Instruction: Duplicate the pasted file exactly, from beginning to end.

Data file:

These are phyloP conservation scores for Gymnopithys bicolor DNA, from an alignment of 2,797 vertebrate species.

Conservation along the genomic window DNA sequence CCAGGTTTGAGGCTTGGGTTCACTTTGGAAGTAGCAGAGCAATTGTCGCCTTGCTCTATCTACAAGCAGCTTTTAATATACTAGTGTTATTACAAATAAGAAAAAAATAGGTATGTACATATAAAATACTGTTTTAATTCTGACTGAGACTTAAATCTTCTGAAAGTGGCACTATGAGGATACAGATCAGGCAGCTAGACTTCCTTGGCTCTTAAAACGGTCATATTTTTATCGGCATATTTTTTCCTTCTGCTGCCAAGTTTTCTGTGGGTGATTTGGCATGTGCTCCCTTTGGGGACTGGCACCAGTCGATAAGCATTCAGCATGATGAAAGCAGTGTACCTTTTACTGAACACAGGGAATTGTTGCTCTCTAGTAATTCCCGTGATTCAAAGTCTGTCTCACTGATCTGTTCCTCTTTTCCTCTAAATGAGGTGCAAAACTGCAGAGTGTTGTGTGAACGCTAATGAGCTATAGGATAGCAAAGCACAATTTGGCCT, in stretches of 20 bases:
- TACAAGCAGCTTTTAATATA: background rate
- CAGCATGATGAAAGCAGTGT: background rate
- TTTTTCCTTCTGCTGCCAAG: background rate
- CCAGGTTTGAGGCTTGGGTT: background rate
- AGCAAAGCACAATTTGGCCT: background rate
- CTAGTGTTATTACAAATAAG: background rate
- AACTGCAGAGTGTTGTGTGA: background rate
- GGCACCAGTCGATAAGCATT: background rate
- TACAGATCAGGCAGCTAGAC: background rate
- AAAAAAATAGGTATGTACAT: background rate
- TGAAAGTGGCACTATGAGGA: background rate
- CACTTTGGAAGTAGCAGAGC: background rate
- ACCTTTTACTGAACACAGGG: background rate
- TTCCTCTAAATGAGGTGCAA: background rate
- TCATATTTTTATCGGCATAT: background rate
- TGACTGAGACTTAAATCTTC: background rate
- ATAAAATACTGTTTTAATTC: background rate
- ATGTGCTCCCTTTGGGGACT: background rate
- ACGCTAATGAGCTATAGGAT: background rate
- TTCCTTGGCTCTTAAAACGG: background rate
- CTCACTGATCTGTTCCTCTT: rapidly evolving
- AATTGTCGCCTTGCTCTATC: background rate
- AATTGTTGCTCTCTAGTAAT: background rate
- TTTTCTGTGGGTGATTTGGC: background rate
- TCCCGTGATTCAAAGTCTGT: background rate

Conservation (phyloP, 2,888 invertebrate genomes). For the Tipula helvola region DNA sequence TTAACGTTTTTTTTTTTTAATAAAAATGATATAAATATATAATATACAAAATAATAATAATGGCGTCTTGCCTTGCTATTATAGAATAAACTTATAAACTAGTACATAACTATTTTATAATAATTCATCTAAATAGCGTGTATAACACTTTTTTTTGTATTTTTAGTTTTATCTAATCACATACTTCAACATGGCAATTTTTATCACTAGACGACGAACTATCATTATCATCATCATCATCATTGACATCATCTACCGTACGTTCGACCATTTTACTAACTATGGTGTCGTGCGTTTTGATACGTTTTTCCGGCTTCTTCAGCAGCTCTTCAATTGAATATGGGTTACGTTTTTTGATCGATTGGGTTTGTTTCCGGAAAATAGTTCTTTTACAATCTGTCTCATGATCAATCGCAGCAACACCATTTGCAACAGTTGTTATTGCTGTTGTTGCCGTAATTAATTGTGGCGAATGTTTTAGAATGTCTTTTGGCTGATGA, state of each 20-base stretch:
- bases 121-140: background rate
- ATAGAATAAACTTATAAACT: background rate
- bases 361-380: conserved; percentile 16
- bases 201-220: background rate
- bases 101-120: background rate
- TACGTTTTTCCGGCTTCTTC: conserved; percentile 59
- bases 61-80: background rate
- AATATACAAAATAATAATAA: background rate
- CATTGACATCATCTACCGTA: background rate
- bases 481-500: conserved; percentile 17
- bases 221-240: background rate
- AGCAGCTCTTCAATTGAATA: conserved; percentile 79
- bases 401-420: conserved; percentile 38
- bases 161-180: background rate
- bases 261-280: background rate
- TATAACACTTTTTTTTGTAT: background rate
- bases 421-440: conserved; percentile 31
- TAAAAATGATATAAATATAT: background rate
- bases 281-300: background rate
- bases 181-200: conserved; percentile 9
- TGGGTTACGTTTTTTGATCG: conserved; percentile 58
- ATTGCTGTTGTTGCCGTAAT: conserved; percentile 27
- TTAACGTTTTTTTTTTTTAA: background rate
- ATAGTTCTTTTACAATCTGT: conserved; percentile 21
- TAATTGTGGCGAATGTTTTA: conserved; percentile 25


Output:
These are phyloP conservation scores for Gymnopithys bicolor DNA, from an alignment of 2,797 vertebrate species.

Conservation along the genomic window DNA sequence CCAGGTTTGAGGCTTGGGTTCACTTTGGAAGTAGCAGAGCAATTGTCGCCTTGCTCTATCTACAAGCAGCTTTTAATATACTAGTGTTATTACAAATAAGAAAAAAATAGGTATGTACATATAAAATACTGTTTTAATTCTGACTGAGACTTAAATCTTCTGAAAGTGGCACTATGAGGATACAGATCAGGCAGCTAGACTTCCTTGGCTCTTAAAACGGTCATATTTTTATCGGCATATTTTTTCCTTCTGCTGCCAAGTTTTCTGTGGGTGATTTGGCATGTGCTCCCTTTGGGGACTGGCACCAGTCGATAAGCATTCAGCATGATGAAAGCAGTGTACCTTTTACTGAACACAGGGAATTGTTGCTCTCTAGTAATTCCCGTGATTCAAAGTCTGTCTCACTGATCTGTTCCTCTTTTCCTCTAAATGAGGTGCAAAACTGCAGAGTGTTGTGTGAACGCTAATGAGCTATAGGATAGCAAAGCACAATTTGGCCT, in stretches of 20 bases:
- TACAAGCAGCTTTTAATATA: background rate
- CAGCATGATGAAAGCAGTGT: background rate
- TTTTTCCTTCTGCTGCCAAG: background rate
- CCAGGTTTGAGGCTTGGGTT: background rate
- AGCAAAGCACAATTTGGCCT: background rate
- CTAGTGTTATTACAAATAAG: background rate
- AACTGCAGAGTGTTGTGTGA: background rate
- GGCACCAGTCGATAAGCATT: background rate
- TACAGATCAGGCAGCTAGAC: background rate
- AAAAAAATAGGTATGTACAT: background rate
- TGAAAGTGGCACTATGAGGA: background rate
- CACTTTGGAAGTAGCAGAGC: background rate
- ACCTTTTACTGAACACAGGG: background rate
- TTCCTCTAAATGAGGTGCAA: background rate
- TCATATTTTTATCGGCATAT: background rate
- TGACTGAGACTTAAATCTTC: background rate
- ATAAAATACTGTTTTAATTC: background rate
- ATGTGCTCCCTTTGGGGACT: background rate
- ACGCTAATGAGCTATAGGAT: background rate
- TTCCTTGGCTCTTAAAACGG: background rate
- CTCACTGATCTGTTCCTCTT: rapidly evolving
- AATTGTCGCCTTGCTCTATC: background rate
- AATTGTTGCTCTCTAGTAAT: background rate
- TTTTCTGTGGGTGATTTGGC: background rate
- TCCCGTGATTCAAAGTCTGT: background rate

Conservation (phyloP, 2,888 invertebrate genomes). For the Tipula helvola region DNA sequence TTAACGTTTTTTTTTTTTAATAAAAATGATATAAATATATAATATACAAAATAATAATAATGGCGTCTTGCCTTGCTATTATAGAATAAACTTATAAACTAGTACATAACTATTTTATAATAATTCATCTAAATAGCGTGTATAACACTTTTTTTTGTATTTTTAGTTTTATCTAATCACATACTTCAACATGGCAATTTTTATCACTAGACGACGAACTATCATTATCATCATCATCATCATTGACATCATCTACCGTACGTTCGACCATTTTACTAACTATGGTGTCGTGCGTTTTGATACGTTTTTCCGGCTTCTTCAGCAGCTCTTCAATTGAATATGGGTTACGTTTTTTGATCGATTGGGTTTGTTTCCGGAAAATAGTTCTTTTACAATCTGTCTCATGATCAATCGCAGCAACACCATTTGCAACAGTTGTTATTGCTGTTGTTGCCGTAATTAATTGTGGCGAATGTTTTAGAATGTCTTTTGGCTGATGA, state of each 20-base stretch:
- bases 121-140: background rate
- ATAGAATAAACTTATAAACT: background rate
- bases 361-380: conserved; percentile 16
- bases 201-220: background rate
- bases 101-120: background rate
- TACGTTTTTCCGGCTTCTTC: conserved; percentile 59
- bases 61-80: background rate
- AATATACAAAATAATAATAA: background rate
- CATTGACATCATCTACCGTA: background rate
- bases 481-500: conserved; percentile 17
- bases 221-240: background rate
- AGCAGCTCTTCAATTGAATA: conserved; percentile 79
- bases 401-420: conserved; percentile 38
- bases 161-180: background rate
- bases 261-280: background rate
- TATAACACTTTTTTTTGTAT: background rate
- bases 421-440: conserved; percentile 31
- TAAAAATGATATAAATATAT: background rate
- bases 281-300: background rate
- bases 181-200: conserved; percentile 9
- TGGGTTACGTTTTTTGATCG: conserved; percentile 58
- ATTGCTGTTGTTGCCGTAAT: conserved; percentile 27
- TTAACGTTTTTTTTTTTTAA: background rate
- ATAGTTCTTTTACAATCTGT: conserved; percentile 21
- TAATTGTGGCGAATGTTTTA: conserved; percentile 25